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The Federal Bureau of Investigation has identified three categories of cyber threat actors:

[1] organized crime groups that are primarily threatening the financial services sector, and they are expanding the scope of their attacks; [2] state sponsors — foreign governments that are interested in pilfering data, including intellectual property and research and development data from major manufacturers, government agencies, and defense contractors; and [3] increasingly there are terrorist groups who want to impact this country the same way they did on 9/11 by flying planes into buildings. They are seeking to use the network to challenge the United States by looking at critical infrastructure to disrupt or harm the viability of our way of life.[1]


"Of these three categories outlined by the FBI, the first — organized crime groups — focuses on cybercrime. However, this category appears limited to those crimes that target the financial services sector. While the second category includes the theft of intellectual property and other activities that may be considered cybercrimes, this category is more roughly aligned with state-sponsored espionage. As such, the FBI's conceptualization of cybercrime surrounds the activities — primarily financial — of organized crime groups. This may exclude lone actors including hackers, stalkers, and online child predators. The FBI considers these malicious activities under the umbrella of cybercrime. . . ."[2]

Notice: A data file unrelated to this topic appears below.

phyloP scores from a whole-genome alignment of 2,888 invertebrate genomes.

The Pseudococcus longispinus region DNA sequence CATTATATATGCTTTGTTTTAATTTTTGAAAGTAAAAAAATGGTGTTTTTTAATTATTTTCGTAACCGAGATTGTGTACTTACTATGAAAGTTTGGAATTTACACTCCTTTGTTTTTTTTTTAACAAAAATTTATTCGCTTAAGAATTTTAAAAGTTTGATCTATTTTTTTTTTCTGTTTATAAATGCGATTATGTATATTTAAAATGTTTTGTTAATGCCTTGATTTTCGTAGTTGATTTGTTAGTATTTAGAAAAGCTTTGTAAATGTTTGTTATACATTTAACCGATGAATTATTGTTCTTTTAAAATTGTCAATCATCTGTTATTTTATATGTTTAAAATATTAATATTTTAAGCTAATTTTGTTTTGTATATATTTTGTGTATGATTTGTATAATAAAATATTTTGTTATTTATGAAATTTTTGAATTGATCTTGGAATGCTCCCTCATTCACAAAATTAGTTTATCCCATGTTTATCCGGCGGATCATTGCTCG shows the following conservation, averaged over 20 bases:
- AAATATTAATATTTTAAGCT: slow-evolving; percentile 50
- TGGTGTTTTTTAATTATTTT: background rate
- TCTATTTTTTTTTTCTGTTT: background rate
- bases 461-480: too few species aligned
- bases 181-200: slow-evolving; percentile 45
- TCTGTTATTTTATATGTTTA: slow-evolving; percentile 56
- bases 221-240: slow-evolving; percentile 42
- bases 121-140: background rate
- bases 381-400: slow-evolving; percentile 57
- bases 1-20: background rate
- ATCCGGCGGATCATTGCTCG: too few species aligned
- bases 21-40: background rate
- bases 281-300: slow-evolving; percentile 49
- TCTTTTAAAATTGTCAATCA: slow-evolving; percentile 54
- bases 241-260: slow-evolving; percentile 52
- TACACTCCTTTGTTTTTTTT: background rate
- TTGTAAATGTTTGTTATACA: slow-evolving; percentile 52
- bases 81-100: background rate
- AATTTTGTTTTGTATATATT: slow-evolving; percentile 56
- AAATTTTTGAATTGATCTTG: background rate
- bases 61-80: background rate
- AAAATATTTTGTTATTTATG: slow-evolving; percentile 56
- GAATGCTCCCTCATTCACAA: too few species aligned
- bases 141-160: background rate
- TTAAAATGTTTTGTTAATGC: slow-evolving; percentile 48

"While there is a clear distinction that organized crime groups are motivated by profit and terrorists are motivated by ideologies, the motivation of state sponsored cyber threat actors may be more difficult to categorize and determine. This may be in part because different state sponsored actors may have different motivations, as is implied by the FBI description of the range of state sponsored cyber threats. For instance, some actors targeting the intellectual property of manufacturers and corporations may aim to gain a competitive advantage for businesses based in a particular country. Others actors seeking data from government agencies and contractors may desire to utilize this information to undermine the integrity and security of a rival nation. This is the distinction between the theft of trade secrets and the theft of state secrets. Nonetheless, in some cases, state actors' actions look much like those of profit-driven criminals."[3]


  1. Federal Bureau of Investigation, The Cyber Threat: Part 1: On the Front Lines With Shawn Henry (Mar. 27, 2012) (full-text).
  2. Cybercrime: Conceptual Issues for Congress and U.S. Law Enforcement, at 7 (citation omitted).
  3. Id. at 7-8.